Nonprofits that rely on gifts from individual donors or earned revenue are having a harder time during the COVID-19 crisis than those supported by foundation funding, according to a survey from the Center for Effective Philanthropy (CEP).
At the same time, COVID-19’s impacts have been felt most deeply among nonprofits that provide direct services and whose clients are in historically disadvantaged communities, with 88 percent of direct service providers saying this has been the case.
Asked for comment as part of the survey, nonprofit heads stressed the need for more unencumbered funds … now. As one put it, “Stop protecting endowments for the future – the future isn’t going to matter for so many if they don’t get the support they need now.” Another requested unencumbered funds, which would allow the organization to focus on its mission, as opposed to fundraising in what is seen as a difficult economic landscape.
Overall, nine in 10 have cancelled or postponed fundraising events, while eight in ten have either reduced programs or services or drawn from reserves. Only 82 percent of nonprofits had reserve funds to draw from in the first place, and of those, half had four or fewer months of funds before the pandemic started.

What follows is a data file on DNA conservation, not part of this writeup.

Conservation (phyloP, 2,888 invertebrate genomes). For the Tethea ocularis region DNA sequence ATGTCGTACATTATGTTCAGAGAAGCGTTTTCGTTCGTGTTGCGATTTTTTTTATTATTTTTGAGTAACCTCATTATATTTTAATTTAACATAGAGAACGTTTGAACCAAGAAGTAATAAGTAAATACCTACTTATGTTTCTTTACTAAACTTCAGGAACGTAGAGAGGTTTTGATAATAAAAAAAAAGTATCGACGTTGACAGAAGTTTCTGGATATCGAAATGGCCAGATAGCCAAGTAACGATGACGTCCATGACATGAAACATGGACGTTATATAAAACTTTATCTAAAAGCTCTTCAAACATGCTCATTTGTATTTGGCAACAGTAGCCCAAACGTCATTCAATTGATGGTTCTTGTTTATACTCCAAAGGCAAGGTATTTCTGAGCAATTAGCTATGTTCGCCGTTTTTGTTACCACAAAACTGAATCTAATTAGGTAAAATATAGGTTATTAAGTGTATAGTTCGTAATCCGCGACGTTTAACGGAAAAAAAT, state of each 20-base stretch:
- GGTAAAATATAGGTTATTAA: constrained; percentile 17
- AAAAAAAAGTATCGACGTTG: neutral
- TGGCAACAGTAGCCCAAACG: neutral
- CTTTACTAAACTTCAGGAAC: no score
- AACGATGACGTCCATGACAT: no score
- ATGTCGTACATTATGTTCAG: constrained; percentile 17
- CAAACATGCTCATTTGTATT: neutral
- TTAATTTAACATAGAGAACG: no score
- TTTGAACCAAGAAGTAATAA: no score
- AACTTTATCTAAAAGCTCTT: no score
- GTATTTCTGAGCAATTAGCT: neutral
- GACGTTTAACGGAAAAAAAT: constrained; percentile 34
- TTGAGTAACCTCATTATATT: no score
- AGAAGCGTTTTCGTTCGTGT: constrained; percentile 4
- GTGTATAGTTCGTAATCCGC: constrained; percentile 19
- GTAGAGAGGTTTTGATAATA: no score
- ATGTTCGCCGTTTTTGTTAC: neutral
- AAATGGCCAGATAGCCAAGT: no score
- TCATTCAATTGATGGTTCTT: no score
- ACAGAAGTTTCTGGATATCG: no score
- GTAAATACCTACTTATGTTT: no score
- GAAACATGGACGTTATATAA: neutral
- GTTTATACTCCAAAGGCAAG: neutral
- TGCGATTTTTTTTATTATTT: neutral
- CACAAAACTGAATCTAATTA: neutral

The CEP surveyed 172 CEOs from nonprofit, grant-seeking organizations during May 2020. The responses showed nearly two-thirds (62 percent) have reduced staff hours, wages or employee benefits, and 49 percent have laid off or furloughed employees.
Funding has fallen off as well. Some 43 percent of respondents reported gifts from major donors – those who give a minimum of $7,500 annually to an organization – have fallen, while gifts from smaller donors are off by 51 percent. Among those that receive grants from staffed foundations, 30 percent said these grants have fallen, but 31 percent report they have increased during the pandemic.
A lack of communication might be hurting a subset of nonprofits. Major donors are three times less likely to have had discussions with women-led nonprofits about future support, the survey found. Among foundations, 86 percent have had direct, personal contact with a nonprofit staff member, similar to the 85 percent of major donors who have done so. In both cases, more than three-quarters have had conversations about how the pandemic is affecting communities the organization serves.
Some discussions focus on the future. Foundations indicated that 63 percent of the time talks turned to changes in future support for the organization, as did 57 of major donors.